Wikileaks revealed that Li Keqiang, a senior Chinese politician with many economic-related duties, doubts the country's economic data, reports the U.K.'s  Telegraph.

Li --  the Executive Vice-Premier, seventh ranked member of the ruling Politburo Standing Committee, and a possible successor of Premier Wen Jiabao -- said China's gross domestic product (GDP) figure is man-made and therefore unreliable.

 

Instead, Li looks at China's electricity consumption, volume of rail cargo, and bank loans disbursed to gauge the country's economic activity.

 

He said all other figures, especially GDP statistics, are 'for reference only.'

 

Andy Xie, Morgan Stanley's former chief Asia-Pacific economist, also uses electrical consumption as a gauge of China's economic growth.

 

Whereas this measure wouldn't be suitable for the U.S. because much of the economy there depends on consumption, it works better for China because a large portion of its economic growth has come from manufacturing exports.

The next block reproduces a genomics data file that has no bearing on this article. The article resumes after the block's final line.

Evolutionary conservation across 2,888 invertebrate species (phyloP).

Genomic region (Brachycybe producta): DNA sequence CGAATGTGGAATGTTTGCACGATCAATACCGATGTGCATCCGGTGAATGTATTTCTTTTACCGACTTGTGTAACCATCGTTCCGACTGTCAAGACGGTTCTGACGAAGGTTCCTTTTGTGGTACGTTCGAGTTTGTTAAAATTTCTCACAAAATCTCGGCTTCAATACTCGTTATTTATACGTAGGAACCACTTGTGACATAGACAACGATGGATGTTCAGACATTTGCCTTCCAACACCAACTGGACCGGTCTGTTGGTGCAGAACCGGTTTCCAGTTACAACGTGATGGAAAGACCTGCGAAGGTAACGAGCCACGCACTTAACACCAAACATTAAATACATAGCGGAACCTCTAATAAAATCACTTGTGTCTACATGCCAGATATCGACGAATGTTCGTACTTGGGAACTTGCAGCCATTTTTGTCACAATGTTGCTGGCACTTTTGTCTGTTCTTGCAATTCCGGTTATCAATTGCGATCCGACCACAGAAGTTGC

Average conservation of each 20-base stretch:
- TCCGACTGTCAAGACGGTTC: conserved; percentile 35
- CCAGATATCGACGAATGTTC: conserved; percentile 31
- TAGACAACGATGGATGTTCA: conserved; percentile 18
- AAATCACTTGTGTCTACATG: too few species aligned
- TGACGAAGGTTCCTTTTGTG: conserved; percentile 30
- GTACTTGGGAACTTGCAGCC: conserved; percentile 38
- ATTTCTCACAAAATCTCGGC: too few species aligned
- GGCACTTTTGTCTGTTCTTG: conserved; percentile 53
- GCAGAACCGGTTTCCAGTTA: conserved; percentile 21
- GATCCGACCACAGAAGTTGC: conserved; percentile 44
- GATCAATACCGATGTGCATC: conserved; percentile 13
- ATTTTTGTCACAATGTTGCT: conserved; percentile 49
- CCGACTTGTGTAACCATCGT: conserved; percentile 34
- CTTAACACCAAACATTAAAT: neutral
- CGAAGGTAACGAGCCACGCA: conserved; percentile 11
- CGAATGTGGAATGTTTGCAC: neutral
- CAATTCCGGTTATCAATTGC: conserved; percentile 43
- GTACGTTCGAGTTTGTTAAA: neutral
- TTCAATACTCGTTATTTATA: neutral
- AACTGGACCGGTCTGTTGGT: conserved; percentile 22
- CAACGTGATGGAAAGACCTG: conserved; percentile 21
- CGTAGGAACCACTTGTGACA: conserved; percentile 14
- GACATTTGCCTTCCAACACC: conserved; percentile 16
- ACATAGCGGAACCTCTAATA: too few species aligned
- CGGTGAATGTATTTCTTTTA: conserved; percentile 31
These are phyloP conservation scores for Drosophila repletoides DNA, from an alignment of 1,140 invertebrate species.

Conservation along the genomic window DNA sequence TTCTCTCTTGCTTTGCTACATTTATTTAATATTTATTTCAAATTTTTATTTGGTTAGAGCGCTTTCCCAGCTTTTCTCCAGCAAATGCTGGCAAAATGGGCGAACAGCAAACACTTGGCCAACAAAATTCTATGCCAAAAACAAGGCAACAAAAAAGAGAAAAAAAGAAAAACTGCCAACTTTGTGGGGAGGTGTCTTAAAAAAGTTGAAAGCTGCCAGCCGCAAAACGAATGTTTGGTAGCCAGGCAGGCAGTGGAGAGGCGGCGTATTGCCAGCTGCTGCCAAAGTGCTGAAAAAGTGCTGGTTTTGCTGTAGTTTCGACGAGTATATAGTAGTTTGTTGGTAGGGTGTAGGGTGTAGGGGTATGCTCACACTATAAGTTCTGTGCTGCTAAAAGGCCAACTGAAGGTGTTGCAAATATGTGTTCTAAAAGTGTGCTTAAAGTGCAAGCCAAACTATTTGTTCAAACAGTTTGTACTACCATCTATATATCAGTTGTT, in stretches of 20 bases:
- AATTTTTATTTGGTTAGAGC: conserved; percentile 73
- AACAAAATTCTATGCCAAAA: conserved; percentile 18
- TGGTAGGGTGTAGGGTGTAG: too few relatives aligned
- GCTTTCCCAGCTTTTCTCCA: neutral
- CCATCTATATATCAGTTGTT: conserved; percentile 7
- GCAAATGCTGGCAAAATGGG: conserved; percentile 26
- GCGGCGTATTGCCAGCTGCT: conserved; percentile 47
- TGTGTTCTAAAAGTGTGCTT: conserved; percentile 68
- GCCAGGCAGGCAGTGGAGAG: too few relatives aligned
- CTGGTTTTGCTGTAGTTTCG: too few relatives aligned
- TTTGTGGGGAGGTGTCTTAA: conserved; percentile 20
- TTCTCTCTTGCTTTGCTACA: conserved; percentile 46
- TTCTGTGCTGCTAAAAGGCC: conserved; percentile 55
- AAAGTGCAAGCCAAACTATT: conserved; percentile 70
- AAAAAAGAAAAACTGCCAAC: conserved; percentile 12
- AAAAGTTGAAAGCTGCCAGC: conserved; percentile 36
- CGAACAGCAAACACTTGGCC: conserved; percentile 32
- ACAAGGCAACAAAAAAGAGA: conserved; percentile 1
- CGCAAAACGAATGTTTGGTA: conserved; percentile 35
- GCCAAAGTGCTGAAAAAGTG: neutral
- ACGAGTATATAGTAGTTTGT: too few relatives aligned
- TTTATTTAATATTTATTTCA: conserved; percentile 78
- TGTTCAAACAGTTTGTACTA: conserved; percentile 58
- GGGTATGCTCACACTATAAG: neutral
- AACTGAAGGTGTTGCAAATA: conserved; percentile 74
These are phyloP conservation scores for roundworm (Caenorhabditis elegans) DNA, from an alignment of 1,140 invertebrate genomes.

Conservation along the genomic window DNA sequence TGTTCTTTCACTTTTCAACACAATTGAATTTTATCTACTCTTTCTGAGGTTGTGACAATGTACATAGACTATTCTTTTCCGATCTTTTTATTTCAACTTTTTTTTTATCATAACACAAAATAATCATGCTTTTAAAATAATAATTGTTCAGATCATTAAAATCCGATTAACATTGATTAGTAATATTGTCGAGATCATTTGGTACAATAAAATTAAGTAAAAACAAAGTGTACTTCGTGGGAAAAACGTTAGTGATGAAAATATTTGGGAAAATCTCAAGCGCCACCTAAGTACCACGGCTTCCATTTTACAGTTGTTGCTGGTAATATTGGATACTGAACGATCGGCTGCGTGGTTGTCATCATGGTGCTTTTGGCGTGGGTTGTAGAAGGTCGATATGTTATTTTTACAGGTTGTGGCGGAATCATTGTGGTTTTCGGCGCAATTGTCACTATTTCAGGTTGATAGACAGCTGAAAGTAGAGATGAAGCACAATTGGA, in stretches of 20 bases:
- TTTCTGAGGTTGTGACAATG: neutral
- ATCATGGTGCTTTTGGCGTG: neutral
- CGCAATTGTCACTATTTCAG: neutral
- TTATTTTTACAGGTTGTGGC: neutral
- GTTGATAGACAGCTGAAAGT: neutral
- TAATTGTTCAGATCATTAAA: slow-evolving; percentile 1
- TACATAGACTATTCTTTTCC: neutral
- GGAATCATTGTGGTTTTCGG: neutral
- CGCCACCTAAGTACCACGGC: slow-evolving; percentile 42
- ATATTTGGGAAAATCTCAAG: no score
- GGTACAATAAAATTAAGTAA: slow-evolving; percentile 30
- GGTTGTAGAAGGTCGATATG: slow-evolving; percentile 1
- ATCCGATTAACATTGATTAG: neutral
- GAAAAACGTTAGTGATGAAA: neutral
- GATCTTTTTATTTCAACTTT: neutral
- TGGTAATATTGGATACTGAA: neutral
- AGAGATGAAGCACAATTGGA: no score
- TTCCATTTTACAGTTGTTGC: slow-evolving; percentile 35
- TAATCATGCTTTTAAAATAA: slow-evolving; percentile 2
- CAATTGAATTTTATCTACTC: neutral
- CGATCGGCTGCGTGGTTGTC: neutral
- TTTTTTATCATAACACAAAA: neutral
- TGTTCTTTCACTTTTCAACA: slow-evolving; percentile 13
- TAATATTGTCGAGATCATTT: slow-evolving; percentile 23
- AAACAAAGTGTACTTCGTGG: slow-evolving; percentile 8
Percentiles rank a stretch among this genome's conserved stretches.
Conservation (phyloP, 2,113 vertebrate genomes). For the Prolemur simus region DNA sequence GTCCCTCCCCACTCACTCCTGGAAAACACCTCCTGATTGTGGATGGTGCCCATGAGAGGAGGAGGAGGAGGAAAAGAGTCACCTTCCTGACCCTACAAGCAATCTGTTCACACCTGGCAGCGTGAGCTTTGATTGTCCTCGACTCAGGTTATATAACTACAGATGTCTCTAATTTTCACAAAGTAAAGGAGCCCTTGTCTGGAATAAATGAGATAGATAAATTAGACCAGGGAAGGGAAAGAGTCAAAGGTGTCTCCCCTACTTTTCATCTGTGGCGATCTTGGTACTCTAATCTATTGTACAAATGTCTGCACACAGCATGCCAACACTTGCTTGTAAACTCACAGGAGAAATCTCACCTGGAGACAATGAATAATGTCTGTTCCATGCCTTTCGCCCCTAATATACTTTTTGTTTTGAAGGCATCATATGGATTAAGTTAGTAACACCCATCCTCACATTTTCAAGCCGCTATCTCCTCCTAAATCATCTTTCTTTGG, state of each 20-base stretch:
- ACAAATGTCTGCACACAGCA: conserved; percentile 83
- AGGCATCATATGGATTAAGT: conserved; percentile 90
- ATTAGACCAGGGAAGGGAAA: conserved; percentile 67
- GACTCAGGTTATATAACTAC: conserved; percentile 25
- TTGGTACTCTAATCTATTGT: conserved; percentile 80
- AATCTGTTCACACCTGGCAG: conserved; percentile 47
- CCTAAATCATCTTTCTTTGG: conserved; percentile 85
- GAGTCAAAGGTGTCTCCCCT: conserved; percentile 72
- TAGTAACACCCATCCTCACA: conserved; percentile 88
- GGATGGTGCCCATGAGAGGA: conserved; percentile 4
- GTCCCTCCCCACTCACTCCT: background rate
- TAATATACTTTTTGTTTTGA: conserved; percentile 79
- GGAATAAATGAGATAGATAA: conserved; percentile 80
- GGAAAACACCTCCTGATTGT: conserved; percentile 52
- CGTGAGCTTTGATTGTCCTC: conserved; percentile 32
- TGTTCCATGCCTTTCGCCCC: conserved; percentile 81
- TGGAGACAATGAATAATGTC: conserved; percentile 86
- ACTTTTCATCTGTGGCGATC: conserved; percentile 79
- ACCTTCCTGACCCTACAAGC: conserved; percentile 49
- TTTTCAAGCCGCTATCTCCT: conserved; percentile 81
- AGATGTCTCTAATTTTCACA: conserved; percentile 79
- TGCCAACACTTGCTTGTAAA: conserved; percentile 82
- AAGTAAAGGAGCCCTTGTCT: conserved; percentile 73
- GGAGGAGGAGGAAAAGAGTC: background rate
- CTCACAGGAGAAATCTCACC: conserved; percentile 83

Li made these comments to the U.S. ambassador in 2007, before he ascended to the position of Executive Vice-Premier. The U.S. ambassador subsuquently wrote the contents of the conversation in a embassy cable. 

 

This United States confidential cable, along with hundreds of thousands of others, were leaked to the press by whistler-blower WikiLeaks.

 

Many Western economists have long doubted the accuracy of China's economic data and this latest development only reinforces their suspicions.These doubts arise from the tendency of Chinese officials -- especially at the local level -- to massage economic data. Moreover, figures like nominal GDP can be heavily distorted by asset bubbles, according to Xie.